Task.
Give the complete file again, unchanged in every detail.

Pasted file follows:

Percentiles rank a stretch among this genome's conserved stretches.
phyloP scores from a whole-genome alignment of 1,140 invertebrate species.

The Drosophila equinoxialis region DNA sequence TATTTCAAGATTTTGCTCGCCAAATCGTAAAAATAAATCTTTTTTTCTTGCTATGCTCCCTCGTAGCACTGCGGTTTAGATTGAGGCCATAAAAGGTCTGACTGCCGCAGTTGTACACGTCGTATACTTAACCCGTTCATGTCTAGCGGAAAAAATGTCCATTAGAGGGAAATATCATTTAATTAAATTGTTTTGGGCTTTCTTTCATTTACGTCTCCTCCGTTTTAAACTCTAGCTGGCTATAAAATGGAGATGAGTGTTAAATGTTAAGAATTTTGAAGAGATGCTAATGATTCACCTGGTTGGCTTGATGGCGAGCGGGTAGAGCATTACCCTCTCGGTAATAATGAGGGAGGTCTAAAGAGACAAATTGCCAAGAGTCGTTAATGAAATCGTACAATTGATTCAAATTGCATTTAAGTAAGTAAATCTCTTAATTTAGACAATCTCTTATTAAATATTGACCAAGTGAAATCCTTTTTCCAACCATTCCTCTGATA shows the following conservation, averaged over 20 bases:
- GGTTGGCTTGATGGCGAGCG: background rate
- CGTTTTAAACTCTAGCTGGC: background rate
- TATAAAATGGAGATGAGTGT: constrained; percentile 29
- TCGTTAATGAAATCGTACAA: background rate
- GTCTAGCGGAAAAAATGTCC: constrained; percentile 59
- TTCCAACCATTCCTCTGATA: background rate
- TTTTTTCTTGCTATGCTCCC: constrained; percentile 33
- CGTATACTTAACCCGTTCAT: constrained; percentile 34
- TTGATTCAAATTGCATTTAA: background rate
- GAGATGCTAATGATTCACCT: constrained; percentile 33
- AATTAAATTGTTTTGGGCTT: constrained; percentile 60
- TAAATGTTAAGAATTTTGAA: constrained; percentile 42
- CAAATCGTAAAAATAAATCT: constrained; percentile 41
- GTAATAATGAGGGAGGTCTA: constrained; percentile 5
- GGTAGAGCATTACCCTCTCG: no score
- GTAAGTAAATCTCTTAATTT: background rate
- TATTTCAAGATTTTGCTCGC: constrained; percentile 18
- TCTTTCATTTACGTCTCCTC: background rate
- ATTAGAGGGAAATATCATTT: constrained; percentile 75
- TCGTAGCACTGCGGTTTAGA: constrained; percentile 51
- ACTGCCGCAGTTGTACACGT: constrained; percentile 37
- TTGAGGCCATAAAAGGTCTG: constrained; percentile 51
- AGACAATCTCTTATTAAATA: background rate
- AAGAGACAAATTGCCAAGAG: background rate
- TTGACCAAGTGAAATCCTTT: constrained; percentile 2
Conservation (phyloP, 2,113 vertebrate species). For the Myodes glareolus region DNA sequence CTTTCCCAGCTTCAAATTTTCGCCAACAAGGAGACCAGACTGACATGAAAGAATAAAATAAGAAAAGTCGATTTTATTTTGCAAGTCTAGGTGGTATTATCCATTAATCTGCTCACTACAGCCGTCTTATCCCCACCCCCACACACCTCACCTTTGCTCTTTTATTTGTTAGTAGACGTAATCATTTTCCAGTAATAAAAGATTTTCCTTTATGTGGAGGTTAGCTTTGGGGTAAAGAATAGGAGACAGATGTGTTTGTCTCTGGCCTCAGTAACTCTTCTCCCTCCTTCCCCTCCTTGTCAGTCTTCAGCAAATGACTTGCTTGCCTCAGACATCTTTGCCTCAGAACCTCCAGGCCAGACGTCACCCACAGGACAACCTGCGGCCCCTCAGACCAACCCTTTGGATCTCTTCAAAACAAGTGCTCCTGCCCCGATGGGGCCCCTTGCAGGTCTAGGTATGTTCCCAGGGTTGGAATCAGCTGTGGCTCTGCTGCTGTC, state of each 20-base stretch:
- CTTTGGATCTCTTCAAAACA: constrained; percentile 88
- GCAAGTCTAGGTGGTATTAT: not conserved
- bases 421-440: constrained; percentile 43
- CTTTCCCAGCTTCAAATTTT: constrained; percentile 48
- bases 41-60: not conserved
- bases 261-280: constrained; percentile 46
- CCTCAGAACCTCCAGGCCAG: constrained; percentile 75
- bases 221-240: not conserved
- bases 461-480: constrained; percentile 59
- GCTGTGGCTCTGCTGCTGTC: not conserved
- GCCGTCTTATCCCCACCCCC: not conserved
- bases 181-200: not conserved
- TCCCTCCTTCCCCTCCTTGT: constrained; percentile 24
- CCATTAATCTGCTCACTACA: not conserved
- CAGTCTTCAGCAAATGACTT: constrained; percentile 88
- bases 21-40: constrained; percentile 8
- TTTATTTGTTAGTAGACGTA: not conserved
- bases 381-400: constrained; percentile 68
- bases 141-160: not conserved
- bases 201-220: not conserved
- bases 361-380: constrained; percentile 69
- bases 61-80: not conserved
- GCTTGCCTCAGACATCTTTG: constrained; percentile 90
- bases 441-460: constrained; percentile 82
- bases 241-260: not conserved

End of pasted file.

Percentiles rank a stretch among this genome's conserved stretches.
phyloP scores from a whole-genome alignment of 1,140 invertebrate species.

The Drosophila equinoxialis region DNA sequence TATTTCAAGATTTTGCTCGCCAAATCGTAAAAATAAATCTTTTTTTCTTGCTATGCTCCCTCGTAGCACTGCGGTTTAGATTGAGGCCATAAAAGGTCTGACTGCCGCAGTTGTACACGTCGTATACTTAACCCGTTCATGTCTAGCGGAAAAAATGTCCATTAGAGGGAAATATCATTTAATTAAATTGTTTTGGGCTTTCTTTCATTTACGTCTCCTCCGTTTTAAACTCTAGCTGGCTATAAAATGGAGATGAGTGTTAAATGTTAAGAATTTTGAAGAGATGCTAATGATTCACCTGGTTGGCTTGATGGCGAGCGGGTAGAGCATTACCCTCTCGGTAATAATGAGGGAGGTCTAAAGAGACAAATTGCCAAGAGTCGTTAATGAAATCGTACAATTGATTCAAATTGCATTTAAGTAAGTAAATCTCTTAATTTAGACAATCTCTTATTAAATATTGACCAAGTGAAATCCTTTTTCCAACCATTCCTCTGATA shows the following conservation, averaged over 20 bases:
- GGTTGGCTTGATGGCGAGCG: background rate
- CGTTTTAAACTCTAGCTGGC: background rate
- TATAAAATGGAGATGAGTGT: constrained; percentile 29
- TCGTTAATGAAATCGTACAA: background rate
- GTCTAGCGGAAAAAATGTCC: constrained; percentile 59
- TTCCAACCATTCCTCTGATA: background rate
- TTTTTTCTTGCTATGCTCCC: constrained; percentile 33
- CGTATACTTAACCCGTTCAT: constrained; percentile 34
- TTGATTCAAATTGCATTTAA: background rate
- GAGATGCTAATGATTCACCT: constrained; percentile 33
- AATTAAATTGTTTTGGGCTT: constrained; percentile 60
- TAAATGTTAAGAATTTTGAA: constrained; percentile 42
- CAAATCGTAAAAATAAATCT: constrained; percentile 41
- GTAATAATGAGGGAGGTCTA: constrained; percentile 5
- GGTAGAGCATTACCCTCTCG: no score
- GTAAGTAAATCTCTTAATTT: background rate
- TATTTCAAGATTTTGCTCGC: constrained; percentile 18
- TCTTTCATTTACGTCTCCTC: background rate
- ATTAGAGGGAAATATCATTT: constrained; percentile 75
- TCGTAGCACTGCGGTTTAGA: constrained; percentile 51
- ACTGCCGCAGTTGTACACGT: constrained; percentile 37
- TTGAGGCCATAAAAGGTCTG: constrained; percentile 51
- AGACAATCTCTTATTAAATA: background rate
- AAGAGACAAATTGCCAAGAG: background rate
- TTGACCAAGTGAAATCCTTT: constrained; percentile 2
Conservation (phyloP, 2,113 vertebrate species). For the Myodes glareolus region DNA sequence CTTTCCCAGCTTCAAATTTTCGCCAACAAGGAGACCAGACTGACATGAAAGAATAAAATAAGAAAAGTCGATTTTATTTTGCAAGTCTAGGTGGTATTATCCATTAATCTGCTCACTACAGCCGTCTTATCCCCACCCCCACACACCTCACCTTTGCTCTTTTATTTGTTAGTAGACGTAATCATTTTCCAGTAATAAAAGATTTTCCTTTATGTGGAGGTTAGCTTTGGGGTAAAGAATAGGAGACAGATGTGTTTGTCTCTGGCCTCAGTAACTCTTCTCCCTCCTTCCCCTCCTTGTCAGTCTTCAGCAAATGACTTGCTTGCCTCAGACATCTTTGCCTCAGAACCTCCAGGCCAGACGTCACCCACAGGACAACCTGCGGCCCCTCAGACCAACCCTTTGGATCTCTTCAAAACAAGTGCTCCTGCCCCGATGGGGCCCCTTGCAGGTCTAGGTATGTTCCCAGGGTTGGAATCAGCTGTGGCTCTGCTGCTGTC, state of each 20-base stretch:
- CTTTGGATCTCTTCAAAACA: constrained; percentile 88
- GCAAGTCTAGGTGGTATTAT: not conserved
- bases 421-440: constrained; percentile 43
- CTTTCCCAGCTTCAAATTTT: constrained; percentile 48
- bases 41-60: not conserved
- bases 261-280: constrained; percentile 46
- CCTCAGAACCTCCAGGCCAG: constrained; percentile 75
- bases 221-240: not conserved
- bases 461-480: constrained; percentile 59
- GCTGTGGCTCTGCTGCTGTC: not conserved
- GCCGTCTTATCCCCACCCCC: not conserved
- bases 181-200: not conserved
- TCCCTCCTTCCCCTCCTTGT: constrained; percentile 24
- CCATTAATCTGCTCACTACA: not conserved
- CAGTCTTCAGCAAATGACTT: constrained; percentile 88
- bases 21-40: constrained; percentile 8
- TTTATTTGTTAGTAGACGTA: not conserved
- bases 381-400: constrained; percentile 68
- bases 141-160: not conserved
- bases 201-220: not conserved
- bases 361-380: constrained; percentile 69
- bases 61-80: not conserved
- GCTTGCCTCAGACATCTTTG: constrained; percentile 90
- bases 441-460: constrained; percentile 82
- bases 241-260: not conserved